True, the world needs to live more responsibly, cleanly and efficiently. That’s sensible and I’m glad those countries found rare agreement.
Do I think it will make a blind bit of difference, either to emissions or mother Earth running an occasional cold or fever? Not really. But I do know the ‘sustainable energy’ racket will run and run.
WATCHING Shaker Aamer, the recently released Guantanamo prisoner, my ‘dodgy-detector’ hovered around the 5/10 level.
Softly spoken, smiling, with a direct look and an apparent disarming honesty, he should go into politics. Maybe not. If he is a genuinely nice guy that would quickly corrupt him.
If Mr Aamer can get professional doubters like me to warm to him, then he has a gift – this despite him admitting to being a ‘pal’ of hate preacher Abu Qatada, knowing hook-handed fanatic Abu Hamza, having ‘possibly’ been in Osama bin Laden’s house, and even ‘possibly’ at al Qaeda’s Battle of Tora Bora, with the Americans.
That’s a lot of unfortunate coincidences when wondering why the Americans kept him banged up in Camp Gitmo for 13 years.
But Shaker Aamer’s 5/10 trust-rating from me makes him a full 4/10 higher than I would give any US military/intelligence functionary, and 3/10 higher than any British authority, from a Chief Constable to the head of MI5 and our Prime Minister.
How Aamer can smile, reflect so articulately and without apparent rancour about his experiences in a place that will be a stain on America’s flag for centuries, I really don’t know.
Most of us would be bitter haters of the west now if we weren’t already – which he was – and that makes him all the more remarkable.
His story will make for interesting following.
WE BID farewell far too soon to another fallen troop this morning (Friday) at St Paulinus RC Church, with the funeral of my cousin Brian Pepper. Sixty-three. It’s no age.
If you know the four Pepper brothers, you know all about laughing out loud. And although at times like this it’s customary to write tender homilies about the deceased, if you knew Bri, you know he wasn’t quite that kind of bloke. I can only ever picture him with two expressions on his face – creased hilarious laughter (usually at someone’s misfortune) or red-faced, indignation of the infuriated type. Bri went from freezing to boiling in a heartbeat.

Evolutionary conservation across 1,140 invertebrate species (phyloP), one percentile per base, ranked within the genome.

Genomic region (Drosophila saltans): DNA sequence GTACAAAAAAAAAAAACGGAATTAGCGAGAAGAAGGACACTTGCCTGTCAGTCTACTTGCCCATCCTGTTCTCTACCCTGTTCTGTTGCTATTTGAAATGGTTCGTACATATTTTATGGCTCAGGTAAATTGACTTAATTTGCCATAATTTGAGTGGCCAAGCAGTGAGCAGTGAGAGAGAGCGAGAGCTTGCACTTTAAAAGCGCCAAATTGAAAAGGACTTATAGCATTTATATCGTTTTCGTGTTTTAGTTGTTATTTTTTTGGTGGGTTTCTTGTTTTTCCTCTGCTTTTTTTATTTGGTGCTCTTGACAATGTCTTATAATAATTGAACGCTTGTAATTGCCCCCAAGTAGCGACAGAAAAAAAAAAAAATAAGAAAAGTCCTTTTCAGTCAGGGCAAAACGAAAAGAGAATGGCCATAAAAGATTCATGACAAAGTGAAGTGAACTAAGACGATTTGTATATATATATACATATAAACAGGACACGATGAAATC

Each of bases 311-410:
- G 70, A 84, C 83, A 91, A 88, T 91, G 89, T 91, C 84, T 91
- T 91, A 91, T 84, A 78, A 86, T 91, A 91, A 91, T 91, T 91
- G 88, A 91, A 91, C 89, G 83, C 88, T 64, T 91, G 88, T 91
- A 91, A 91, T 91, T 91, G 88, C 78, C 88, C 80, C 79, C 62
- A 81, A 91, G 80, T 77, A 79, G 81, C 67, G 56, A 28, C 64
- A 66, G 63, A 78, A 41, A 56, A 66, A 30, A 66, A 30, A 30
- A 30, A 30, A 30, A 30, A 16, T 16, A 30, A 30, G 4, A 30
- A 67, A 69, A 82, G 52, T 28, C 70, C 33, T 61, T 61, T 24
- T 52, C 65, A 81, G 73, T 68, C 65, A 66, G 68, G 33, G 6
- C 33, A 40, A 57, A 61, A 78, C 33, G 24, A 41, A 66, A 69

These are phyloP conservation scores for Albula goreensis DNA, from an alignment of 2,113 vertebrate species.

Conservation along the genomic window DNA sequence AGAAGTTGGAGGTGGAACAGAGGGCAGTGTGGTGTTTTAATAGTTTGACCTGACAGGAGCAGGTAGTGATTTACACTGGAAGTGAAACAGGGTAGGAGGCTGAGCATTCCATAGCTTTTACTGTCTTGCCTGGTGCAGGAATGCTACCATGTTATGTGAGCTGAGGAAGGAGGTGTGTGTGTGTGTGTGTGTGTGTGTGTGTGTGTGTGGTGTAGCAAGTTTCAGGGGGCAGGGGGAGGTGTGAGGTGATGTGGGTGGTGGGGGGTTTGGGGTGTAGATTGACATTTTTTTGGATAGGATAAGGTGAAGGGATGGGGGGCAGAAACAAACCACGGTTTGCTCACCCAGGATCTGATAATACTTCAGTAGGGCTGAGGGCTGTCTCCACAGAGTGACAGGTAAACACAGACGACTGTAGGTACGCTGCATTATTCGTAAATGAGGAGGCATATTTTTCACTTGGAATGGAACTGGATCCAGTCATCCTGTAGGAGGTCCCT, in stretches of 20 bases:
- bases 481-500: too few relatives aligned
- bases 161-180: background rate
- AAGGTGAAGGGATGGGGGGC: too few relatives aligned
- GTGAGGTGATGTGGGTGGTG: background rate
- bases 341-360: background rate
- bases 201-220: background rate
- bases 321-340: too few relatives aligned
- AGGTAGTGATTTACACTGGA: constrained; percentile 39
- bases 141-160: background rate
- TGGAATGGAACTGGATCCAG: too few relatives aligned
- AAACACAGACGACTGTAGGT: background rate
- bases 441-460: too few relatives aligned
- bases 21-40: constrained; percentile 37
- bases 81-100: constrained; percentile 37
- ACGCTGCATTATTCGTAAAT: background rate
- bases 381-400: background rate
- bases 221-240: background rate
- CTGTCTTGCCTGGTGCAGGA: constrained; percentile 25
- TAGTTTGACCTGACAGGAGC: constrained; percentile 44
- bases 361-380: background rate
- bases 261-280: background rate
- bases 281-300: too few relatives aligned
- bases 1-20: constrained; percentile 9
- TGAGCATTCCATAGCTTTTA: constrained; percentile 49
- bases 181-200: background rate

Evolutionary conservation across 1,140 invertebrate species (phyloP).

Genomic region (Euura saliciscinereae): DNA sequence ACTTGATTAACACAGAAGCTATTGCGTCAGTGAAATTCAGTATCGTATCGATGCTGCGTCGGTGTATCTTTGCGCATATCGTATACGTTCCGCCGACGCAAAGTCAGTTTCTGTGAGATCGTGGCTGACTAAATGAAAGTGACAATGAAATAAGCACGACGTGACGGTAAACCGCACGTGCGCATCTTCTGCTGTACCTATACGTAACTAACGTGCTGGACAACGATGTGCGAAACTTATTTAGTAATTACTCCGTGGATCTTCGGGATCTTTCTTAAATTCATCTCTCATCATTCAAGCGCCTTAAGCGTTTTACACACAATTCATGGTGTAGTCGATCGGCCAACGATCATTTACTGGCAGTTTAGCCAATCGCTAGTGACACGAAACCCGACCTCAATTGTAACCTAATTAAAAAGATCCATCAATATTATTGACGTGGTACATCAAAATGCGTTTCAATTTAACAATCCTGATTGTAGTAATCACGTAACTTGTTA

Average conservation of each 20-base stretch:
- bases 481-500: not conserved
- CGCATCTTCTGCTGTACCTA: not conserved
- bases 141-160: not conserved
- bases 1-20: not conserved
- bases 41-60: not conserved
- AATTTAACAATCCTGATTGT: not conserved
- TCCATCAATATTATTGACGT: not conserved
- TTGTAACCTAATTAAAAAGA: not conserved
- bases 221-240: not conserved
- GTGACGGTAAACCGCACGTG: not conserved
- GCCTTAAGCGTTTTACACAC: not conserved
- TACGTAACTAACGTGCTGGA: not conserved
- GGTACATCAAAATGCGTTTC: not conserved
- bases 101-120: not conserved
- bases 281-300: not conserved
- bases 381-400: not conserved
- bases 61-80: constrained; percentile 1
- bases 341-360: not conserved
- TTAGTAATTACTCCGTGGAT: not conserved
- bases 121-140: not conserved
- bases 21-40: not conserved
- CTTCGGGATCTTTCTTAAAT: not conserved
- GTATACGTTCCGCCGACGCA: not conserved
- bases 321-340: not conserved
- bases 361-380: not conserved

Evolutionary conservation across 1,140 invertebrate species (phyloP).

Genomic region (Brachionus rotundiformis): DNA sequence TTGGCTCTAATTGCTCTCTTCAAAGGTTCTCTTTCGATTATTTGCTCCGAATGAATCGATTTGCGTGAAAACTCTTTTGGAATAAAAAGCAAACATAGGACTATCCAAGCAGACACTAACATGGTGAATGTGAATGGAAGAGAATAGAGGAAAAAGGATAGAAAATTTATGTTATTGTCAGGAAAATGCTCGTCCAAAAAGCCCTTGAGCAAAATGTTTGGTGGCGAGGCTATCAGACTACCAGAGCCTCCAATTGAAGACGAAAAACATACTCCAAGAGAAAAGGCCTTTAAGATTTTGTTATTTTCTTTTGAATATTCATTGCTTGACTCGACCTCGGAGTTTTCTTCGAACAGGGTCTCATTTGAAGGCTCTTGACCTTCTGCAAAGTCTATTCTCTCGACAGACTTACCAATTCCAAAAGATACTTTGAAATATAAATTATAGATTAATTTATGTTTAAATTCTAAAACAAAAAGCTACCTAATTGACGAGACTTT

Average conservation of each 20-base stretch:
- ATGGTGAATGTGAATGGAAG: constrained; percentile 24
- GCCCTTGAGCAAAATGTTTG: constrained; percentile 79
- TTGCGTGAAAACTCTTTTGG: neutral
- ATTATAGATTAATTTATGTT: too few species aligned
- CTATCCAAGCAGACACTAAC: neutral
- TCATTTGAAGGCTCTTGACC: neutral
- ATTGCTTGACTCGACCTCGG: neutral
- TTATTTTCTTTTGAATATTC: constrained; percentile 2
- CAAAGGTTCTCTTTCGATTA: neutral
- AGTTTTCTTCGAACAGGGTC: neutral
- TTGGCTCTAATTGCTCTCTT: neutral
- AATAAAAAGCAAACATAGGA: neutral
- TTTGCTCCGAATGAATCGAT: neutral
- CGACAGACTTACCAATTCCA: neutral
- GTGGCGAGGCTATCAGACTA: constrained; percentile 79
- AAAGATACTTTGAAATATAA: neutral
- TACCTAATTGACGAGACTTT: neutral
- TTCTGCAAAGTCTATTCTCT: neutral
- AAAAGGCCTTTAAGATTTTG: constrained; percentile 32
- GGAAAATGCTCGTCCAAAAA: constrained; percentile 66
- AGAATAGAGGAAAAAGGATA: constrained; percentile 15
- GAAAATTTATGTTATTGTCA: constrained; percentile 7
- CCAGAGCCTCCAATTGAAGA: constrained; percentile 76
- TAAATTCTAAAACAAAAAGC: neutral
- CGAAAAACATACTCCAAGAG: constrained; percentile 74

He and wife Jackie had been together since meeting as not much more than kids, working the holiday seasons down in Devon. I can only think they endured as long and as well as they did because they both verged on being barking mad.
The Peppers got their side-stitching humour from their mum, my auntie Mary, one of those old-school women who could create Disneyland out of a bag of rags, a washing line and an imagination. I don’t know where Bri got his ‘mean streak’ (meant in the nicest sense) – possibly from growing up in a tough neighbourhood where nothing came free and little came easy.
I was a late starter at rugby and got a painful lesson the first time I played for the Gate Inn – today’s Thornhill Trojans – against a Dewsbury Celtic team featuring ‘our Bri’ down on Savile Town’s rugby field, back when locals were still allowed to use it. At one point I ran back to cover a loose ball, unwisely exposing my ribs and kidneys to Brian Pepper’s onrushing and well-aimed knees. I don’t think I breathed or slept right for a month. I was peeing Shiraz for a week.
“But … but we’re family!” I wheezed in distress, a little later. He couldn’t contain his glee. “In which case you don’t need to thank me for teaching you not to drop on a ball like that, our Danny! You were wearing the wrong coloured shirt, kid!”
Tough life, tough love. No quarter asked and none given. Tell Gabriel to get his elbow up if he’s being tackled by Brian Pepper in the celestial Sunday morning league – otherwise he will get his lug warmed, whether he’s an Archangel or not...